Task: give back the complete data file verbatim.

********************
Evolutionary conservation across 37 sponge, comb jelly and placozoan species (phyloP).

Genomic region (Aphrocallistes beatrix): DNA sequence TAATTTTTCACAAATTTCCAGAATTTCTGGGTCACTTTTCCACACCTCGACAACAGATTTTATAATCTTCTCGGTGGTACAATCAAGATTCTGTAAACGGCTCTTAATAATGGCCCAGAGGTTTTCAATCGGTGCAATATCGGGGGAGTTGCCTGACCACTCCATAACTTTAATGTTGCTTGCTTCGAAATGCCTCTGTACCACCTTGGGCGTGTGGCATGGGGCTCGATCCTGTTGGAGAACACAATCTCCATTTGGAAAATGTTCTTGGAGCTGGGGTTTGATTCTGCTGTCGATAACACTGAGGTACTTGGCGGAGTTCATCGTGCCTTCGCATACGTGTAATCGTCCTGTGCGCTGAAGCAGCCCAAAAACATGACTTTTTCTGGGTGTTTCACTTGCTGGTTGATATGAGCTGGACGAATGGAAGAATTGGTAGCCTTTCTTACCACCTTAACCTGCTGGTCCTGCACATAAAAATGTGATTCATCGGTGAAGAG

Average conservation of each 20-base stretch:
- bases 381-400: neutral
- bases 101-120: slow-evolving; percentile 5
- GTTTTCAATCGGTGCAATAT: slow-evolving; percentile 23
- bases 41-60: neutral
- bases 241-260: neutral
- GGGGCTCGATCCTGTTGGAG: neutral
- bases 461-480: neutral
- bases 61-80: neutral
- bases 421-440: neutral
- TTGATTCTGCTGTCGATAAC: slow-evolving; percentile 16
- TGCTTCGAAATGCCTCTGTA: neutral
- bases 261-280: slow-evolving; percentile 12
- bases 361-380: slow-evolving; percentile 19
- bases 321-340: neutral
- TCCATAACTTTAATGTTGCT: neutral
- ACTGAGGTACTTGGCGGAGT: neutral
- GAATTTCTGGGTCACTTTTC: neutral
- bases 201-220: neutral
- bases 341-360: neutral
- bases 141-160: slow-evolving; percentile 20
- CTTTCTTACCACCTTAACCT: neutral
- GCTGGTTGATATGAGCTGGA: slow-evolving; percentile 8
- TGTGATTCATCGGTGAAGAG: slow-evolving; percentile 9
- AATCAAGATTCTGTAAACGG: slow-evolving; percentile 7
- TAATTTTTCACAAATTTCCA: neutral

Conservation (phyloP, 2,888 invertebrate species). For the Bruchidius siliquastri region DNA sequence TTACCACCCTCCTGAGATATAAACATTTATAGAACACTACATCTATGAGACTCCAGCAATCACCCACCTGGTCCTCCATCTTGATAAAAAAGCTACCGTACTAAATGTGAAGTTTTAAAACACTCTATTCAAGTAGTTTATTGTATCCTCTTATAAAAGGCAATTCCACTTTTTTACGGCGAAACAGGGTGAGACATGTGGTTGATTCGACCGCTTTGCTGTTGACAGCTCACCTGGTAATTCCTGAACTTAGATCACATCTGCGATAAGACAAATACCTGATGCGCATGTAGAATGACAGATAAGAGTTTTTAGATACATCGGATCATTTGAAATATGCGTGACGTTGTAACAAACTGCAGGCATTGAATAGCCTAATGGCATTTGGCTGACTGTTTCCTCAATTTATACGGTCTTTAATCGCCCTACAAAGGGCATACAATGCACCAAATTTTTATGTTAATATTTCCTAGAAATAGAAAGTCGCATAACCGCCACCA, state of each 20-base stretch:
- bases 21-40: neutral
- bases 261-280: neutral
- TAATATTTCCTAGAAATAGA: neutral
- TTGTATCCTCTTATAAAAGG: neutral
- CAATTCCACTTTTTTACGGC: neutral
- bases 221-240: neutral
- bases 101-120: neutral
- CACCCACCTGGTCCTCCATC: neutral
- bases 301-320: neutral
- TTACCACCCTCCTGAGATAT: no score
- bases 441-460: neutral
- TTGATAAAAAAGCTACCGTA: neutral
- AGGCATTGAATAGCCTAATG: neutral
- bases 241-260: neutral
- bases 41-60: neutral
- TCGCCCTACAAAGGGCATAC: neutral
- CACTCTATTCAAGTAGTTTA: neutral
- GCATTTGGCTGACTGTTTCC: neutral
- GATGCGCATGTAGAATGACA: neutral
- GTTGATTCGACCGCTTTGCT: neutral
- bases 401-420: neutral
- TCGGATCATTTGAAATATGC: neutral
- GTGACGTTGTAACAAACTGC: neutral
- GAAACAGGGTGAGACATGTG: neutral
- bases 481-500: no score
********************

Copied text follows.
Evolutionary conservation across 37 sponge, comb jelly and placozoan species (phyloP).

Genomic region (Aphrocallistes beatrix): DNA sequence TAATTTTTCACAAATTTCCAGAATTTCTGGGTCACTTTTCCACACCTCGACAACAGATTTTATAATCTTCTCGGTGGTACAATCAAGATTCTGTAAACGGCTCTTAATAATGGCCCAGAGGTTTTCAATCGGTGCAATATCGGGGGAGTTGCCTGACCACTCCATAACTTTAATGTTGCTTGCTTCGAAATGCCTCTGTACCACCTTGGGCGTGTGGCATGGGGCTCGATCCTGTTGGAGAACACAATCTCCATTTGGAAAATGTTCTTGGAGCTGGGGTTTGATTCTGCTGTCGATAACACTGAGGTACTTGGCGGAGTTCATCGTGCCTTCGCATACGTGTAATCGTCCTGTGCGCTGAAGCAGCCCAAAAACATGACTTTTTCTGGGTGTTTCACTTGCTGGTTGATATGAGCTGGACGAATGGAAGAATTGGTAGCCTTTCTTACCACCTTAACCTGCTGGTCCTGCACATAAAAATGTGATTCATCGGTGAAGAG

Average conservation of each 20-base stretch:
- bases 381-400: neutral
- bases 101-120: slow-evolving; percentile 5
- GTTTTCAATCGGTGCAATAT: slow-evolving; percentile 23
- bases 41-60: neutral
- bases 241-260: neutral
- GGGGCTCGATCCTGTTGGAG: neutral
- bases 461-480: neutral
- bases 61-80: neutral
- bases 421-440: neutral
- TTGATTCTGCTGTCGATAAC: slow-evolving; percentile 16
- TGCTTCGAAATGCCTCTGTA: neutral
- bases 261-280: slow-evolving; percentile 12
- bases 361-380: slow-evolving; percentile 19
- bases 321-340: neutral
- TCCATAACTTTAATGTTGCT: neutral
- ACTGAGGTACTTGGCGGAGT: neutral
- GAATTTCTGGGTCACTTTTC: neutral
- bases 201-220: neutral
- bases 341-360: neutral
- bases 141-160: slow-evolving; percentile 20
- CTTTCTTACCACCTTAACCT: neutral
- GCTGGTTGATATGAGCTGGA: slow-evolving; percentile 8
- TGTGATTCATCGGTGAAGAG: slow-evolving; percentile 9
- AATCAAGATTCTGTAAACGG: slow-evolving; percentile 7
- TAATTTTTCACAAATTTCCA: neutral

Conservation (phyloP, 2,888 invertebrate species). For the Bruchidius siliquastri region DNA sequence TTACCACCCTCCTGAGATATAAACATTTATAGAACACTACATCTATGAGACTCCAGCAATCACCCACCTGGTCCTCCATCTTGATAAAAAAGCTACCGTACTAAATGTGAAGTTTTAAAACACTCTATTCAAGTAGTTTATTGTATCCTCTTATAAAAGGCAATTCCACTTTTTTACGGCGAAACAGGGTGAGACATGTGGTTGATTCGACCGCTTTGCTGTTGACAGCTCACCTGGTAATTCCTGAACTTAGATCACATCTGCGATAAGACAAATACCTGATGCGCATGTAGAATGACAGATAAGAGTTTTTAGATACATCGGATCATTTGAAATATGCGTGACGTTGTAACAAACTGCAGGCATTGAATAGCCTAATGGCATTTGGCTGACTGTTTCCTCAATTTATACGGTCTTTAATCGCCCTACAAAGGGCATACAATGCACCAAATTTTTATGTTAATATTTCCTAGAAATAGAAAGTCGCATAACCGCCACCA, state of each 20-base stretch:
- bases 21-40: neutral
- bases 261-280: neutral
- TAATATTTCCTAGAAATAGA: neutral
- TTGTATCCTCTTATAAAAGG: neutral
- CAATTCCACTTTTTTACGGC: neutral
- bases 221-240: neutral
- bases 101-120: neutral
- CACCCACCTGGTCCTCCATC: neutral
- bases 301-320: neutral
- TTACCACCCTCCTGAGATAT: no score
- bases 441-460: neutral
- TTGATAAAAAAGCTACCGTA: neutral
- AGGCATTGAATAGCCTAATG: neutral
- bases 241-260: neutral
- bases 41-60: neutral
- TCGCCCTACAAAGGGCATAC: neutral
- CACTCTATTCAAGTAGTTTA: neutral
- GCATTTGGCTGACTGTTTCC: neutral
- GATGCGCATGTAGAATGACA: neutral
- GTTGATTCGACCGCTTTGCT: neutral
- bases 401-420: neutral
- TCGGATCATTTGAAATATGC: neutral
- GTGACGTTGTAACAAACTGC: neutral
- GAAACAGGGTGAGACATGTG: neutral
- bases 481-500: no score